Ruben & Joaquin's Mexican Dia de los Muertos wedding

By on Nov 20th

We gave you a taste of this wedding with a tease of Ruben & Joaquin's first dance video last week. Here's the rest of this awesome Day of the Dead wedding.

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Lead photo by Kari Nye. All other photos by Vero Image

The Offbeat Groom: Ruben, Fundraiser

His offbeat partner: Joaquin, Education Policy Wonk

Date and location of wedding: The Carnegie Institution for Science, Washington DC — November 5, 2011

Our offbeat wedding at a glance: Joaquin and I are both Mexican-American, so it was important for us to have elements of traditional Mexican weddings. We also love the Dia de los Muertos holiday in Mexico, and thought that it could be a very cool way to invoke the wedding mantra of "'til death do us part" in a very colorful way that celebrated our Mexican heritage.

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The wedding invitation used a papel picado theme and we worked with graphic designers Señor y Señora Fine Paper Goods to develop a logo for the wedding that was two male skeletons in wedding top hats with one wearing glasses. We also worked with a fantastic store in San Francisco's Mission District to create custom papel picado mini flags.

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We used iconic images from the Mexican loteria game as table names, and worked with our friends on a very fun DIY project to create images embellished with glitter and sequins to display the table name and image.

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My brother/best man and a groomswoman created 75 decorated sugar skulls for guests to take home as favors. The other 75 guests took home miniature crosses in our wedding colors (turquoise and marigold) that were decorated with Mexican bottle caps, Dia de los Muertos images, and milagros. These were also handmade by my mom and aunts.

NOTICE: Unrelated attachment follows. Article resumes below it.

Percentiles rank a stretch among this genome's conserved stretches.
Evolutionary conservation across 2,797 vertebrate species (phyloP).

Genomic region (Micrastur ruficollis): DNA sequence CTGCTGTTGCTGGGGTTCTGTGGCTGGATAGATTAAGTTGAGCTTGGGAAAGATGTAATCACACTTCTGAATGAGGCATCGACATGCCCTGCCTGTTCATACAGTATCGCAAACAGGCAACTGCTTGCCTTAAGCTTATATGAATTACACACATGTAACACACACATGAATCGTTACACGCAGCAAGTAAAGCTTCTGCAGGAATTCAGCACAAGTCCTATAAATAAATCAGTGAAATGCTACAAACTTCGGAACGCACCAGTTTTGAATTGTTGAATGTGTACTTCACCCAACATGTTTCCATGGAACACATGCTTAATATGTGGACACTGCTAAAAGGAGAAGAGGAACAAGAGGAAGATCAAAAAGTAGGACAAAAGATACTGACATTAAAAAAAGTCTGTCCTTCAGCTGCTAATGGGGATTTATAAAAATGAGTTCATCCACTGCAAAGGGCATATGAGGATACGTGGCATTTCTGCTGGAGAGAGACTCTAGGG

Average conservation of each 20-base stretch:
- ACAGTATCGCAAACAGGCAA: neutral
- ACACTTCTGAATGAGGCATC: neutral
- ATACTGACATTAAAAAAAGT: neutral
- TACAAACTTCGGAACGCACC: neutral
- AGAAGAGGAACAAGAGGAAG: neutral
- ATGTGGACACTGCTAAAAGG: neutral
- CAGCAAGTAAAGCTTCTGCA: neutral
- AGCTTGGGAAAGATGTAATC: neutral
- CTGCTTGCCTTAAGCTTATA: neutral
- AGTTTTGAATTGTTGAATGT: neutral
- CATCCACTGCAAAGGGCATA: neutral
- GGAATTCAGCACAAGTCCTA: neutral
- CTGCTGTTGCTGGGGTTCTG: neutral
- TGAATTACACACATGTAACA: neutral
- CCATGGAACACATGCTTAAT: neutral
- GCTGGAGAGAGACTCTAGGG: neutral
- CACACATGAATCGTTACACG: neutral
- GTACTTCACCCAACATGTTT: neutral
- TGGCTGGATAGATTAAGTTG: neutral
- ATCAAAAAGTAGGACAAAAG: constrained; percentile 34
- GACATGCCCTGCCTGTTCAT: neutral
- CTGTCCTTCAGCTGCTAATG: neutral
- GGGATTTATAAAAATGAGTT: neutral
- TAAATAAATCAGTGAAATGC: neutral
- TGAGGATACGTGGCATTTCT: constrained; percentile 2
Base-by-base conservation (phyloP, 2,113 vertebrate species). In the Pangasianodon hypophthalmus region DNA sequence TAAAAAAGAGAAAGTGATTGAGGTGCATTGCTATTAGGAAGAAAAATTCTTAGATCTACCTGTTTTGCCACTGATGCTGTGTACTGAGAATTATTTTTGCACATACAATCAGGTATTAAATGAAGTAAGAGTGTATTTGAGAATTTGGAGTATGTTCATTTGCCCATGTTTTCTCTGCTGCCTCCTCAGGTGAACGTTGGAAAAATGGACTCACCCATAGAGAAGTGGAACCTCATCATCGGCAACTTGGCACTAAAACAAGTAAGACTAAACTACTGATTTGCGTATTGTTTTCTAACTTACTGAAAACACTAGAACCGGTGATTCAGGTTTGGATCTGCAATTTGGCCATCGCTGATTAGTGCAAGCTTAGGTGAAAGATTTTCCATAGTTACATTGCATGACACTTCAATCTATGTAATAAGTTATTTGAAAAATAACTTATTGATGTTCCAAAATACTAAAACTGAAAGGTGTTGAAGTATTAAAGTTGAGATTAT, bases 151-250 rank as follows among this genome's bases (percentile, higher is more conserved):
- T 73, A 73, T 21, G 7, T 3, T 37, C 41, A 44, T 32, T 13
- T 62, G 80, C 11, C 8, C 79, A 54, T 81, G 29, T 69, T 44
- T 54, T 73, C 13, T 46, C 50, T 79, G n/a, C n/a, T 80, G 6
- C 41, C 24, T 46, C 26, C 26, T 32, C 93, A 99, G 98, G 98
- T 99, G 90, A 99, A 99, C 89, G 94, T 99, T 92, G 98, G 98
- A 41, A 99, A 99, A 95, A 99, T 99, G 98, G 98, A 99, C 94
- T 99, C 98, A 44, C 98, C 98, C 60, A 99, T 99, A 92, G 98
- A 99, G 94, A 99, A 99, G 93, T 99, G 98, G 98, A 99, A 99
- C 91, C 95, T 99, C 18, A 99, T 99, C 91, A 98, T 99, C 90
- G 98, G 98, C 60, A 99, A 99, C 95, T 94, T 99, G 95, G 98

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One of my favorite parts of our wedding that really made our wedding caterer say WTF was a dessert buffet set up like a Dia de los Muertos ofrenda (altar). One side of the altar was dedicated to Frida Kahlo and included candles, photos, and Mexican desserts like pan de muerto and Mexican wedding cookies.

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The other side of the altar was dedicated to Michael Jackson and offered American desserts like whoopie pies and featured papel picado shaped like sequined gloves (made by me).

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Tell us about the ceremony: Marriage equality for gay couples had only been legal for less than a year in Washington DC, so we wanted our guests to understand the political significance of the celebration as well as the romantic part. The first reading was taken from the Massachusetts Supreme Court decision which legalized gay marriage in that state.

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It was also important for us to incorporate aspects of traditional Mexican weddings into the ceremony. We included a lasso ceremony and asked my aunt and uncle to place a lasso made of marigolds (traditional Dia de los Muertos flower) around us.